What To Know About Cleaning Foraged Produce Vs. Store-Bought

Foraging has been enjoying a moment  — it's the natural result of a shift toward health and nutrition coupled with the back-to-the-land shift that pushed foodies toward gardening, the cottage-core aesthetic, and "touching grass" during the pandemic. It may be the hunting-and-gathering practice that sustained our ancestors, but now, it can feel like a live-action "Animal Crossing" to collect your own wild garlic, ramps, strawberries, acorns, and wild onions. But, according to the FDA, an estimated 48 million people become ill after eating food with hidden bacteria every single year.

As viral foraging guide Alexis Nikole Nelson tells The Washington Post, "What I remind new foragers is that the veggies from the grocery store have been grown in fertilizer that often has excrement or urea in it, so just like you clean those veggies before eating, you do the same with your foraged finds." As cheerful and fun as foraging can be, it's important that foraging beginners keep safety at the front of their minds — and foraged produce plays by different rules from the stuff you'll find at the supermarket.

Different produce requires different cleaning methods

Nelson's advice is an important reminder that washing your groceries during the pandemic should have been the start of a lasting habit rather than a passing trend. Even in the grocery realm, that produce goes on a long journey from farm to store to table. Along its trek, it can encounter contaminants from nearby livestock, wild animals, soil, or water, just like foraged produce. Not to mention, grocery store produce gets touched by a lot of hands, not all of which are illness-free or hygienic.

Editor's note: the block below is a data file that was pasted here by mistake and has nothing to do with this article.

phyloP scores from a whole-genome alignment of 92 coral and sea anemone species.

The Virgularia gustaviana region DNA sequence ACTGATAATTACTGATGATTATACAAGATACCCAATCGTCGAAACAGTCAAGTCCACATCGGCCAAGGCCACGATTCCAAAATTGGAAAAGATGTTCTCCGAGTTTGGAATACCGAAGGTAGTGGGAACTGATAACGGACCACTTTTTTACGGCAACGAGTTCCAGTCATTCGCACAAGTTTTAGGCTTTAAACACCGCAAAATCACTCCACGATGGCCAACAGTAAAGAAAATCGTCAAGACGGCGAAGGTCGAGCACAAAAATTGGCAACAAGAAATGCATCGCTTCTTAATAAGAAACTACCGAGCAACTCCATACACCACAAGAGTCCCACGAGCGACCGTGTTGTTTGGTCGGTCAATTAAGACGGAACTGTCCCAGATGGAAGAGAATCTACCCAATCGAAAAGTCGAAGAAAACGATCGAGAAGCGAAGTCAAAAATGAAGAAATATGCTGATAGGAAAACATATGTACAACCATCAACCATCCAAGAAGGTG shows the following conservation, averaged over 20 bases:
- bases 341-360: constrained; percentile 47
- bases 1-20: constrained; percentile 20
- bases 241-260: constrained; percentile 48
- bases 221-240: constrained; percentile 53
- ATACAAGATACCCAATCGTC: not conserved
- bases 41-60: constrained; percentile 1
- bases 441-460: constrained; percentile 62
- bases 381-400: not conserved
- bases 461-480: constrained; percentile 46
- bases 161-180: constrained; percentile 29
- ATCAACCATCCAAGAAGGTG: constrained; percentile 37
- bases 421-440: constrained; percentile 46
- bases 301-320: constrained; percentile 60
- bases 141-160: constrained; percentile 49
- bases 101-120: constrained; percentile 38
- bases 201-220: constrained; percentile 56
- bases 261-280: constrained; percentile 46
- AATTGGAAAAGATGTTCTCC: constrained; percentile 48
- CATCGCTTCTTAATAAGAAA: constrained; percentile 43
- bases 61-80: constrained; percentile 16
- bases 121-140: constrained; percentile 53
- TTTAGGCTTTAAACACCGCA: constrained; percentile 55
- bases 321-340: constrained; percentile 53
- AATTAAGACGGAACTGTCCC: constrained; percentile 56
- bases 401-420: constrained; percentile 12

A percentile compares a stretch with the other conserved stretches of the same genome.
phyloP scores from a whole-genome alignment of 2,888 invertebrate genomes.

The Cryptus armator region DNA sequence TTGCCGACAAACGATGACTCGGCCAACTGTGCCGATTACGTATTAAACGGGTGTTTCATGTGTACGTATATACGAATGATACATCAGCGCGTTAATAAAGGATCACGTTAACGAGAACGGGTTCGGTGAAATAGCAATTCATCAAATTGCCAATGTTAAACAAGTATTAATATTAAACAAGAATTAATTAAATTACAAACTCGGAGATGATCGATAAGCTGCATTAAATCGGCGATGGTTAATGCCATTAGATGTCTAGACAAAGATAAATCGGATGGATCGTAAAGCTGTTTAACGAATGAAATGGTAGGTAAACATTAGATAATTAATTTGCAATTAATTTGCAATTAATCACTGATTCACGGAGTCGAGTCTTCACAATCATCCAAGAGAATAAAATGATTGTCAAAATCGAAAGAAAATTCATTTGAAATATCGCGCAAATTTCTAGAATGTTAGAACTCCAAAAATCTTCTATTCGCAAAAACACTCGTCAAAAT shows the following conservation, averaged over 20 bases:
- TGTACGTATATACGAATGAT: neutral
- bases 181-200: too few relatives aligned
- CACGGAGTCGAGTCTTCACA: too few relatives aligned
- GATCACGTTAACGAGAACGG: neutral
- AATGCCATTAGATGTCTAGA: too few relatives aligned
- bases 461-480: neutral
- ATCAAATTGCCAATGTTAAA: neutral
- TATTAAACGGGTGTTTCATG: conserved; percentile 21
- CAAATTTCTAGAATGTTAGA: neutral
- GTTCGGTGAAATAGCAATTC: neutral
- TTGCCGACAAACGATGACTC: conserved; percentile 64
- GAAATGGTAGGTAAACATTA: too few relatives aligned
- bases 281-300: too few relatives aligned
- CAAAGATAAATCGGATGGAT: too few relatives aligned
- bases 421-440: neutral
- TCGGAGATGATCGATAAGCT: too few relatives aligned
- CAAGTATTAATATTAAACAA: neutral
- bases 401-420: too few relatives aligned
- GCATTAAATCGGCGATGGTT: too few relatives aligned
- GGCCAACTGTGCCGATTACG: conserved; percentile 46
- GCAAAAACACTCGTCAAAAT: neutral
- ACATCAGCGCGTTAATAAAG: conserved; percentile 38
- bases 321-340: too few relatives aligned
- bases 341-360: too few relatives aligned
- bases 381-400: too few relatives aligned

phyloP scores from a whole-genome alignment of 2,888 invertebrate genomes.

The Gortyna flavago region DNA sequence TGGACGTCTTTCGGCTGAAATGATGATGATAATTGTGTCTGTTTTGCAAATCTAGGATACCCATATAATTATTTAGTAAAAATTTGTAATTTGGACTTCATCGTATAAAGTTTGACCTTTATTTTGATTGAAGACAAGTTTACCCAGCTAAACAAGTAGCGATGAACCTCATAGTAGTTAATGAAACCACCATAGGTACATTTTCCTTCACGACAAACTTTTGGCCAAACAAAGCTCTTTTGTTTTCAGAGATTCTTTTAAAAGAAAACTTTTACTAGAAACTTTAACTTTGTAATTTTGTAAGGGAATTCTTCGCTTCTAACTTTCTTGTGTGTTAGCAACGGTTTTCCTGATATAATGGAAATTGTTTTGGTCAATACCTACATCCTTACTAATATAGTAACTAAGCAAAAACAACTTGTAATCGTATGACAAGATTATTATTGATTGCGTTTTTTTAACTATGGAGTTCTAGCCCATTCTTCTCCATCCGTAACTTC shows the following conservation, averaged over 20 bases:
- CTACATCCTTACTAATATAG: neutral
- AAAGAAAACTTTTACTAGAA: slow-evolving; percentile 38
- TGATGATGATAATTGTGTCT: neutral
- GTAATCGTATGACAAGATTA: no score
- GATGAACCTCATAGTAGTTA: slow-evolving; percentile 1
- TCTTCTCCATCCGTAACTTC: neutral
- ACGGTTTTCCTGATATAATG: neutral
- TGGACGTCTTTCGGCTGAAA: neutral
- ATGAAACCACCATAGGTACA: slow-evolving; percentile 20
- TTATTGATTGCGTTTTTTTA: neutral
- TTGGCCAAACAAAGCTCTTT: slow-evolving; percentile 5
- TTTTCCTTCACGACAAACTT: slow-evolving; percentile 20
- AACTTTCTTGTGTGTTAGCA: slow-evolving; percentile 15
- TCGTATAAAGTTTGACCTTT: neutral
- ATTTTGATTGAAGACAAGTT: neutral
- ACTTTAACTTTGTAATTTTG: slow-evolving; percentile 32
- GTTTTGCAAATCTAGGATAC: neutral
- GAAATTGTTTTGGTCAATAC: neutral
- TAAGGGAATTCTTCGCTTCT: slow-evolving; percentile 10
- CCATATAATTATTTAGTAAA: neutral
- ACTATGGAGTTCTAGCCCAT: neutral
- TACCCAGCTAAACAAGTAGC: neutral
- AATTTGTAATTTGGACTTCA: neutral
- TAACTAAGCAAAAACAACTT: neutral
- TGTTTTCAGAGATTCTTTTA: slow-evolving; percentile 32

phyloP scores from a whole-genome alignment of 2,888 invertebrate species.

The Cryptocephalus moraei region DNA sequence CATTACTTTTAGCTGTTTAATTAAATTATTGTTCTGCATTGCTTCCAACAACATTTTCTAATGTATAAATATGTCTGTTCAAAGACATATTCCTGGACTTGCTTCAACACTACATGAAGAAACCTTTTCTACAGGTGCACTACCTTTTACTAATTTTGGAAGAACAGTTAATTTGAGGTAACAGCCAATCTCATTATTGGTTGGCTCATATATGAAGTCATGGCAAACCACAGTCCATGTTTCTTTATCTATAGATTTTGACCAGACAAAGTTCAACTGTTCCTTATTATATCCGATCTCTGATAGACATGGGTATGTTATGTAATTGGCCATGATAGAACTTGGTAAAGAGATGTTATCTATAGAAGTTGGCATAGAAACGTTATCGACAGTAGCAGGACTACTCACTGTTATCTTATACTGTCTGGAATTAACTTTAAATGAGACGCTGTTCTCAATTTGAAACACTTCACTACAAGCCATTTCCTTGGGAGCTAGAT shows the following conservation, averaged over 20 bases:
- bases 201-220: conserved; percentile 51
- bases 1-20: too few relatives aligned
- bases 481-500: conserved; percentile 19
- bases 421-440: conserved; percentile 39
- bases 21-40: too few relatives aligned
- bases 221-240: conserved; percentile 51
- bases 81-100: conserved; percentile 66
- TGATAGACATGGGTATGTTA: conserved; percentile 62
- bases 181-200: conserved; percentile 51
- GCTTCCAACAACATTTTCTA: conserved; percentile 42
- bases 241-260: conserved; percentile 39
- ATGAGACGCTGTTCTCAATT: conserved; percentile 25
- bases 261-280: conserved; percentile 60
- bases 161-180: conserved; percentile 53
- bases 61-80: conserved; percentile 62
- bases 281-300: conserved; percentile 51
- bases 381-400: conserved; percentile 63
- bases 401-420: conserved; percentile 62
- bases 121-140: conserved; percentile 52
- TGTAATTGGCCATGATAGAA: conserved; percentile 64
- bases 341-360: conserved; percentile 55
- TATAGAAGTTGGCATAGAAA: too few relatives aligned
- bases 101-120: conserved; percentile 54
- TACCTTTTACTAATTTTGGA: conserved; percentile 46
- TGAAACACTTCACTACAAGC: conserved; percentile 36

For cleaning foraged produce, whip up a quick solution of one part white vinegar to three parts water. Soaking your produce in this solution for five to 10 minutes before rinsing knocks off substantially more bacteria than just rinsing without a presoak. Plus, thanks to the dilution, it won't leave any substantial effect on taste. Still, properly cleaning produce (store-bought or foraged) isn't a one size fits all practice.

Take extra care to avoid bacteria with foraged produce

When you think of foraging, one of the first things that comes to mind is likely mushrooms. But the vinegar bath method won't work for your tender mushies. Once fully submerged, mushrooms tend to hold on to water, which can quickly breed mold. Instead, place your foraged mushrooms in a colander to optimize drainage, then rinse with a spray-nozzle faucet attachment in the sink basin. (Be extra thorough with gilled varieties like Chicken of the Woods and chanterelles, which can conceal bugs and dirt.) You might even use a toothbrush to gently scrub away dirt from the mushroom's surface.

A simple cold water wash works well for more delicate plants like chicory or dandelions, in which case vinegar could mess with the flavor. Also, it helps to familiarize yourself with certain veggies. For instance, leeks tend to hold onto a lot of dirt, so you might give them a second or third soak to make sure the water runs clean.

Whatever you do, don't wash your produce (foraged or store-bought) with soap. We're talking cleaning products, a "gentle" dish soap, detergent, or even any commercially-manufactured products advertised as a "produce wash" of any kind. Not only are these unnecessary, but they're not certified food-safe and can leave a soapy residue, which is indigestible, per the FDA. After a good produce-washing session, the USDA recommends sanitizing your kitchen and utensils as well as disinfecting the countertops, the sink, and especially your cutting boards and knives.